Why do our legislators keep fighting the obvious? Well-designed charter school programs benefit those who need it the most, students who are traditionally under-served by the standard public school system. We need to start thinking about what is best for kids, not adults, in our schools.

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Federal testing – Trouble in River City

Jefferson County math scores on federal testing look problematic

Legalize School Choice

New scores for major urban school districts from the National Assessment of Educational Progress (NAEP) were released today, and it looks like more trouble for Louisville and Jefferson County.

I put this first table together using the NAEP Data Explorer statistical significance test tools. It shows how white eighth grade students in Jefferson County Public Schools stacked up against their peers in the other large city systems that took part in what is called the Trial Urban District Assessment (TUDA) program in 2011.

Whites G8 Math 2011

Note that Jefferson County was outscored by 10 other large city systems by a statistically significant amount and only outscored whites in Cleveland and Milwaukee by a statistically significant amount.

This next table shows results from the new, 2013 testing.

Whites G8 Math 2013

Big problems! Now white eighth grade students in 14 large city systems statistically significantly outscored Jefferson County, and Jefferson whites only statistically significantly outscored Cleveland. That is all.

Also, the eighth grade NAEP Math Scale Score for Jefferson County’s white students stayed perfectly flat at 285.

Now, let’s see how the Jefferson County African-American kids performed.

Blacks G8 Math 2011

In 2011 six large city systems outscored blacks in Jefferson County by a statistically significant amount and Jefferson County’s blacks outdid six other cities’ blacks by a significant amount.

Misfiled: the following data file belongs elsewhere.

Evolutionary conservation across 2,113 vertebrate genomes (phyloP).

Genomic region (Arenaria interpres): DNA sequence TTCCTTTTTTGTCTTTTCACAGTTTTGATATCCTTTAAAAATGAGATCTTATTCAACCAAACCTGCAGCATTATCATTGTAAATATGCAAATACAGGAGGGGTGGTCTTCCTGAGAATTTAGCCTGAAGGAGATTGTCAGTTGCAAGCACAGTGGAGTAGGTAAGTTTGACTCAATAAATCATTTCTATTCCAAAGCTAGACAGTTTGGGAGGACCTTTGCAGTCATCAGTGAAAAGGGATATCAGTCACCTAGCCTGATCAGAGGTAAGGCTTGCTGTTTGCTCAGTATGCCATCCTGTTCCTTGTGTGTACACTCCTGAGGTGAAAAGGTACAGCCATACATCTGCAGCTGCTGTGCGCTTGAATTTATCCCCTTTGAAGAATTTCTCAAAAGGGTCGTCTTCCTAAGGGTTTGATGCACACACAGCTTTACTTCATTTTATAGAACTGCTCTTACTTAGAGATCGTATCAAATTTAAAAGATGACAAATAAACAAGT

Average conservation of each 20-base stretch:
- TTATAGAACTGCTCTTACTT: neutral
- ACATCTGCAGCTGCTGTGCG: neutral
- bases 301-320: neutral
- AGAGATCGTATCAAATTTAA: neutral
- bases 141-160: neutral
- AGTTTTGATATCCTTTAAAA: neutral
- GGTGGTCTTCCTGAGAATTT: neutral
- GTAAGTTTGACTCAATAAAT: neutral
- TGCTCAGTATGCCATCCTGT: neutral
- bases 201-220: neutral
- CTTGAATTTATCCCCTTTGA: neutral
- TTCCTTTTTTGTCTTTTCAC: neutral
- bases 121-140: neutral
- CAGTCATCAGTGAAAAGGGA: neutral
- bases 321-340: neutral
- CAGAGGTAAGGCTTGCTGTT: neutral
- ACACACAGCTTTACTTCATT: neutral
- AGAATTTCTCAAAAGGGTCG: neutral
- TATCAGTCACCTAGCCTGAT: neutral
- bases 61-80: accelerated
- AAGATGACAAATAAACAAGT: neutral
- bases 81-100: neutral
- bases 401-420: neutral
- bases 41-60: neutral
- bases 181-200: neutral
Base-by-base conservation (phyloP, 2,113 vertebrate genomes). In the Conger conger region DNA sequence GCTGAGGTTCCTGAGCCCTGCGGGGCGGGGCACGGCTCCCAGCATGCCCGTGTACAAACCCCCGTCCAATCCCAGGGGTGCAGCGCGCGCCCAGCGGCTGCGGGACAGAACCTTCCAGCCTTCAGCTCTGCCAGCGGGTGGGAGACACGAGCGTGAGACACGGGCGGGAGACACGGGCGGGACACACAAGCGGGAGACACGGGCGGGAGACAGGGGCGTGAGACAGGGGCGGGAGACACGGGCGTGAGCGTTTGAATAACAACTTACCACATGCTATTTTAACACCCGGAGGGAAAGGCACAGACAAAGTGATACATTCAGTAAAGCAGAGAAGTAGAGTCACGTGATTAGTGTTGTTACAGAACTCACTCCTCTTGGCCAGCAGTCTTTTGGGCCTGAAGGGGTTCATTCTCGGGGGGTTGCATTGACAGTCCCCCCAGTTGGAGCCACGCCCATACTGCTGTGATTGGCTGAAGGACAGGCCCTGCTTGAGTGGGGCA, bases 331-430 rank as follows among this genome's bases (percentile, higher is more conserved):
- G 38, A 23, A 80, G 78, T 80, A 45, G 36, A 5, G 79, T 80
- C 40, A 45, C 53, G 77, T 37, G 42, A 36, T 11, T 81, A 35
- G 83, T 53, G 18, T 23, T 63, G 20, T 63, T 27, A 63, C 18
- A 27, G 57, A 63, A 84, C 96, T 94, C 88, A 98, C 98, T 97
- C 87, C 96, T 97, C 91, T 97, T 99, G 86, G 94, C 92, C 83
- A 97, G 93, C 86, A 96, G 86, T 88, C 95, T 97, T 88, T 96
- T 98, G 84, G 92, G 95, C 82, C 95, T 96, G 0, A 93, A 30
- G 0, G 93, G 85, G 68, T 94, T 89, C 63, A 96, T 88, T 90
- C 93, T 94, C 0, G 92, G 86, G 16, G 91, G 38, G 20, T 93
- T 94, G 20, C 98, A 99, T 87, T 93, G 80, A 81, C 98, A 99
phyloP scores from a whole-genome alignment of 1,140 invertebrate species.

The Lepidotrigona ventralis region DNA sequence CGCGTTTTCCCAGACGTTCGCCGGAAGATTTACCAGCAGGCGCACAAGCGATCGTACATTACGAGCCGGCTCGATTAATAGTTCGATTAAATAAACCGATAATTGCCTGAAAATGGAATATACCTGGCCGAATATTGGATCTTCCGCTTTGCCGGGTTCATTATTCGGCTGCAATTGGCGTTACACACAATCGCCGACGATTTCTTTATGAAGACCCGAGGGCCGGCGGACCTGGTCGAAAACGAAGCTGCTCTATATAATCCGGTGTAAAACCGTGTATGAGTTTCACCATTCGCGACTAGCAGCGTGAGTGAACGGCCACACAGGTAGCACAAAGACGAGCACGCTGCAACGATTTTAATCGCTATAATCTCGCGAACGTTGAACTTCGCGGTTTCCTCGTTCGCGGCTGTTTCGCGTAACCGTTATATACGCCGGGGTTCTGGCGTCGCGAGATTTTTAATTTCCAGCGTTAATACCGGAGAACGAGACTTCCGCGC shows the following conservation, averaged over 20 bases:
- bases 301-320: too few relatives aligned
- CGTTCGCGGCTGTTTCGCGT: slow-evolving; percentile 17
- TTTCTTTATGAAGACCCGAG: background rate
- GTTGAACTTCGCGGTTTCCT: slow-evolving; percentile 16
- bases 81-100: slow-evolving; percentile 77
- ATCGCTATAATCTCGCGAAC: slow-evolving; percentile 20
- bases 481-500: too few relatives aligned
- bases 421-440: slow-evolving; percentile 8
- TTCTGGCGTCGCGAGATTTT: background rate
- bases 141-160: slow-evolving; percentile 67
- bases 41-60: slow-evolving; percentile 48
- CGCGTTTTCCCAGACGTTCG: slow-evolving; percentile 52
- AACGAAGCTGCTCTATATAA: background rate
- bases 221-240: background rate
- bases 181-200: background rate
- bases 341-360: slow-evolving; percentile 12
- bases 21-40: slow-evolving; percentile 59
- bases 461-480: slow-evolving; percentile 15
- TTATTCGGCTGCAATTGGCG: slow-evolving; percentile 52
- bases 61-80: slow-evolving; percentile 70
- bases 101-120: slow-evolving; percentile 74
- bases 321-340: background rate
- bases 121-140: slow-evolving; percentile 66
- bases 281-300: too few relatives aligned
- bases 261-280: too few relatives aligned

That changed in 2013.

Blacks G8 Math 2013

Jefferson County’s blacks lost a bit of ground and now are outscored by blacks in seven cities and only bested blacks in four other large city systems.

Blacks in Kentucky’s largest city also experienced completely flat eighth grade math scores of 257 between 2011 and 2013.

This isn’t progress.

Not shown in the tables, but also released in the NAEP reports today, Jefferson County’s mathematics proficiency rates in math for both fourth and eighth grade are gruesome. White fourth graders in the district only scored 48 percent proficient on NAEP math, while the district’s white eighth graders only scored 35 percent proficient.

It gets depressing when we look at black math proficiency rates. In the fourth grade, Jefferson County’s blacks were only 14 percent proficient, and the eighth graders turned in an even more dismal proficiency rate of just 10 percent. That’s all!

After nearly a quarter of a century of promises that Kentucky’s education system was going to fix such problems, this positively cries out for more creative measures such as nation-leading charter school legislation that would allow parents some real choice options on where their kids get educated.